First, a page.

because I can't really see any evidence supporting this claim, and even if there might be a few cases here and there it still wouldn't make it "most of us".

What do you think is the reason for the constant price increase?

it has already been discussed in this thread many times...
increased popularity of retro hardware due to youtubers and other internet publications keeping up the hype, not saying at all they're at "fault" here, I do thouroughly enjoy that content as well, but I can't deny this obviously has an effect on prices.
also the ever decreasing supply of certain things, things that just pop up for sale way less often than they used to, in contrast to the previous point with a lot more people wanting it... supply and demand, while I absolutely hate this principle I also can't deny the economic reality of it existing.

and yes, of course scalpers, that just out of the gate ask for ridiculous prices anyways, and buy up what little supply is left of certain things for cheap (or even not so cheap) and try to make a profit off it.
if you look around ebay there's certain sellers who do nothing but buy up any amiga they can find for example only to resell it for more again, or worse - gut it and sell the parts, this obviously keeps most people looking for a bargain out of the loop.

on the other hand I don't really fault anyone for paying a little more than what something used to cost to get the chance to get their hands on something they really want (it's not about "I want it now" it's when the opportunity arises).

I tend to agree with you here.

The scalpers who are buying stuff up front for cheaper and make a living out of that and exclusively that (that example of the amiga is kinda heartbreaking btw), I doubt any normal hobbyist will agree that destroying parts to resell purely because of $$$$ in his eyes is not a good influence on any market. They are parasiting from it.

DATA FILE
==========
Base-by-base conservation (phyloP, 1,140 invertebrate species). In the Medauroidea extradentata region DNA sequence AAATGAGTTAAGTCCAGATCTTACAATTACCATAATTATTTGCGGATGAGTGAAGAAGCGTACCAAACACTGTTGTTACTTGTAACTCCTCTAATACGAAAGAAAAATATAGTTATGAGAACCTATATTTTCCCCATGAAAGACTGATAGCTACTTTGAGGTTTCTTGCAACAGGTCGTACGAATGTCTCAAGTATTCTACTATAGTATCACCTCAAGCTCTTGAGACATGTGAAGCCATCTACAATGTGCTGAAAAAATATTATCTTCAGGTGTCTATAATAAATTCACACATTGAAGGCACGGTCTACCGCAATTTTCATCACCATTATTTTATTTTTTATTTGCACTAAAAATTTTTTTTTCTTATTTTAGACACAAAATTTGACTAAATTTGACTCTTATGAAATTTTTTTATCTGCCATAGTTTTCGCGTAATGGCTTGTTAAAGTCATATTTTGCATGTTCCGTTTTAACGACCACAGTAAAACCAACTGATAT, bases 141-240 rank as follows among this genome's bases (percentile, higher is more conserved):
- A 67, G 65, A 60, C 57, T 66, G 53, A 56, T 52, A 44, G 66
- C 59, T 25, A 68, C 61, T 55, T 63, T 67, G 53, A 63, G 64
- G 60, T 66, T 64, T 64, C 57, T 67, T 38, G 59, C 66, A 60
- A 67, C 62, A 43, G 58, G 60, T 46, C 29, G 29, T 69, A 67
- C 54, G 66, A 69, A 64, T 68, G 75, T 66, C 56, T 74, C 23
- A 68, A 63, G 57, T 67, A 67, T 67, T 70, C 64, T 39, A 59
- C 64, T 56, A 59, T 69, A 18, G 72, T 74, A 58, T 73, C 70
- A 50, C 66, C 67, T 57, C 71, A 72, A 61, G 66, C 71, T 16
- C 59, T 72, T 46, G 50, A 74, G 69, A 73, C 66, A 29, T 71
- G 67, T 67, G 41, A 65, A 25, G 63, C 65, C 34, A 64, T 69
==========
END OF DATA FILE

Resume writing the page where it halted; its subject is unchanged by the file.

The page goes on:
But regardless of how much influence scalpers have on any given hobby, there are indeed many more reasons why prices increase at some point, most of which have already been mentioned by now.

Personally I see these scalpers as having a worse impact on any hobby then, for instance, people who post entertaining and often also good videos about the hobby on youtube. I think it's kinda hard to argue that someone who purposefully destroys his own product is to the detriment of his own consumers, but not necessarily to himself.

I think I want to create a list of the reasons why prices increase now 🤣

- Supply and Demand will probably be the axis how how this works.
- Availability of parts becoming older will decrease as parts become more scarce due to parts physically becoming inoperable (which probably doesn't have as much of a profound effect on people who collect purely for their display cabinet). So the total number of working parts will probably see a steady decrease overall.
- Scalpers who artificially increase prices (and whoes goal may actually be to inflate prices by as much as possible regardless of how this affects their own consumers).
- Demand of certain parts which largely is a matter of how popular an item is. 3DFX is such an example, with it not being a rare item per se but people going crazy about it.
- Sites like Ebay and postage cost will probably also help increase prices, even if only locally.
- The number of hobbyists is also a factor, obviously. Especially the ones who are actively making the purchases and sales. Older hobbyists will probably either not spend as much or be more picky since they already got most of what they wanted and are usually much better informed.

So what generally happens will kinda look like this (and this is very generally speaking btw, without the other influences which I will describe later) :
New PC part is being produced and used. Few years later it has gotten to the territory of being surpassed by newer parts and prices will drop until there's very few NOS offers remaining, after which those prices will often settle for a long while while the second hand market starts picking up the pace and offer for beneath those prices.